Internet gambling a dangerous addiction

Easy access makes Internet gambling a dangerous addiction

Gamblers don’t have to go to Atlantic City or Las Vegas to get their fix. Now, thanks to the Internet, poker games, slots and even roulette are just a mouse click away.

But convenience can be costly. Easy access to Internet gambling increases opportunities for players to become addicted to gambling.

“You can gamble on the road. You can gamble on the fly. You can gamble sitting in the airport or anywhere there is an Internet hot spot, 24/7,” says John O’Neill, director of the Professionals in Crisis Program at The Menninger Clinic who specializes in treating addictions. “But gambling on the Internet is very different than going to a casino. People are less inhibited when they are at home or on their computer.”

An estimated 85 percent of adults in the United States have gambled once in their lives, and approximately 2 million people are pathological, or problem, gamblers, according to the National Council on Problem Gambling. Few statistics show how widespread Internet gambling is since the phenomena is so new.

Television shows like the “World Series of Poker” and “Celebrity Poker,” and television and radio ads fuel the Internet gambling craze. Web sites lure players in, letting them play for free to practice their gambling skills. As players gain experience, they can opt to gamble for money. Players download the software, give the Web sites their credit card numbers and they are ready to go.

“On the Internet, gambling and paying with credit cards–which doesn’t really feel like you are handing out that $20 bill–is a powerful mix,” O’Neill says. “You think, ‘What’s $20 on my credit card? I will pay it off.’ Next thing you know it is $50, then $100 and then you don’t care how much you spend. You’re focused on winning it back.”

Like any addictive substance or behavior, Internet gambling can pack a powerful high. Once the initial high wears off, players gamble more and more to try to recreate that rush.

“In the back of their minds there is always that possibility that the next time they gamble they will strike it rich,” O’Neill says. “That’s pretty exciting. All of us want to win.”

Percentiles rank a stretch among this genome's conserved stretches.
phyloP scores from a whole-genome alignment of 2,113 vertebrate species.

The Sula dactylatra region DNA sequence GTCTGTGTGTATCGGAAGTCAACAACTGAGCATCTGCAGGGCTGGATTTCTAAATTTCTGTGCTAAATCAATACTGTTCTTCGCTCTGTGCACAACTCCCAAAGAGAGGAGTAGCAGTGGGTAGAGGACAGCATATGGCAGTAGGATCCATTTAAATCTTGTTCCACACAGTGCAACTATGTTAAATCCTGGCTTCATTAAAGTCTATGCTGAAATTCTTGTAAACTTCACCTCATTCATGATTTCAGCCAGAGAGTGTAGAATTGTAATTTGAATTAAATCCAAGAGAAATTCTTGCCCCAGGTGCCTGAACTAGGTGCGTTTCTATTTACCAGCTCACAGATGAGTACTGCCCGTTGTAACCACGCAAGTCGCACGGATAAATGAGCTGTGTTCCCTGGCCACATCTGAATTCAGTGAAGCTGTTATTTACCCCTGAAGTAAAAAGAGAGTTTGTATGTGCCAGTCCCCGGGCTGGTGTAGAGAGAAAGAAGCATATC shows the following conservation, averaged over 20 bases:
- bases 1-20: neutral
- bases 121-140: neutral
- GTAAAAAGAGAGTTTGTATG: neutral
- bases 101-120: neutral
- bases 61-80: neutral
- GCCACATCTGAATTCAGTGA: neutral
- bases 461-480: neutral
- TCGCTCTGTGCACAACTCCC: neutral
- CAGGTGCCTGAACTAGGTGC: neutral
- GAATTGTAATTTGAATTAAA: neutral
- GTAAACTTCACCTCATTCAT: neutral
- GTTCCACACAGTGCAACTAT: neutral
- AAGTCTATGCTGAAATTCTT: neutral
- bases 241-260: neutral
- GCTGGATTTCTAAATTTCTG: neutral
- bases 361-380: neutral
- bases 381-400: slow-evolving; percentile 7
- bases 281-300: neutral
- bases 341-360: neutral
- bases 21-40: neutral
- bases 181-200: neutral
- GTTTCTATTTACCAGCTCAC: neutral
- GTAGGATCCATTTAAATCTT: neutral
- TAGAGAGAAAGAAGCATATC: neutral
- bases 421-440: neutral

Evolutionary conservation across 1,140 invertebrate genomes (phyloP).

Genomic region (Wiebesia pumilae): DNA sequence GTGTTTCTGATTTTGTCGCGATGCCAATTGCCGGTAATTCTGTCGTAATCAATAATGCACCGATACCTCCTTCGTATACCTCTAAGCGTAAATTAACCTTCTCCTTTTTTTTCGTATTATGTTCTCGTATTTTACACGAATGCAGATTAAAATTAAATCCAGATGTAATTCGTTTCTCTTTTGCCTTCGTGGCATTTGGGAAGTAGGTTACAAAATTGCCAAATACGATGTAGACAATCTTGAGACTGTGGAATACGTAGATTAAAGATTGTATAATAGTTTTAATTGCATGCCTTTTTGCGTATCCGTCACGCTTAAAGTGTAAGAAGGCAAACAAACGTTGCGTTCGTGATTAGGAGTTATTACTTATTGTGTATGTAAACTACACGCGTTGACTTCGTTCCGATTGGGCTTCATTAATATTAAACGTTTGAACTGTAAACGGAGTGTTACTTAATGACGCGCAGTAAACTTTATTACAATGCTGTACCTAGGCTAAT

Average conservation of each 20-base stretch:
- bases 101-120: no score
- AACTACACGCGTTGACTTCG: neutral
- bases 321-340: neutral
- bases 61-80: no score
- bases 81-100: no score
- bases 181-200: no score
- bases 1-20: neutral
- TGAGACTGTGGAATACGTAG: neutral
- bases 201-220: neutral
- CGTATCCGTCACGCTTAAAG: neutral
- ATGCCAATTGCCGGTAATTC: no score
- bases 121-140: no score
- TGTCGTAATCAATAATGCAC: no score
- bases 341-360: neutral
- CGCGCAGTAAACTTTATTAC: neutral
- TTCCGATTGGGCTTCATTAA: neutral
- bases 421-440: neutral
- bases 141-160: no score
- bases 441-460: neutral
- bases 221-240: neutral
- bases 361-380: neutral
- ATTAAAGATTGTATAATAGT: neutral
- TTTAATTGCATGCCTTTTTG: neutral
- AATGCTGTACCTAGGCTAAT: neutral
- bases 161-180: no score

Many people who gamble on the Internet don’t think they have a problem until they fall seriously in debt. O’Neill says the screening process used by the Menninger Professionals in Crisis Program often uncovers gambling problems in patients who were admitted for other psychiatric or behavioral problems, such as depression. They begin gambling over the Internet to cope with their depression and escape the stress and struggle of their daily lives.

Treatment for patients with gambling problems may include attending Gambler Anonymous meetings and therapy to determine what triggers their gambling. To reduce temptation, patients at Menninger are not allowed access to the Internet during their treatment and are taught strategies on how to develop a plan to use the Internet once discharged.

Involving the family in the treatment process is also crucial to the success of recovery from a gambling addiction. Therapy can be a struggle if the individual goes back home to an environment in which family members also gamble.

Do I have a gambling problem?

To find out if you have a gambling problem, ask yourself whether any of the following criteria for problem gamblers, published by The National Council on Problem Gambling, applies to you:

  • You have often gambled longer than you had planned.
  • You have often gambled until your last dollar was gone.
  • Thoughts of gambling have caused you to lose sleep.
  • You have used your income or savings to gamble while letting bills go unpaid.
  • You have made repeated, unsuccessful attempts to stop gambling.
  • You have broken the law or considered breaking the law to finance your gambling.
  • You have borrowed money to finance your gambling.
  • You have felt depressed or suicidal because of your gambling.
  • You have gambled to get money to meet your financial needs.

If you or someone you know answers “yes” to any of the statements, seek further assessment and help from a mental health professional that specializes in gambling or addictions.

From a press release of the Menninger Clinic.

Memoirs of a Compulsive Gambler The Problem, the Pain and the Path to Recovery

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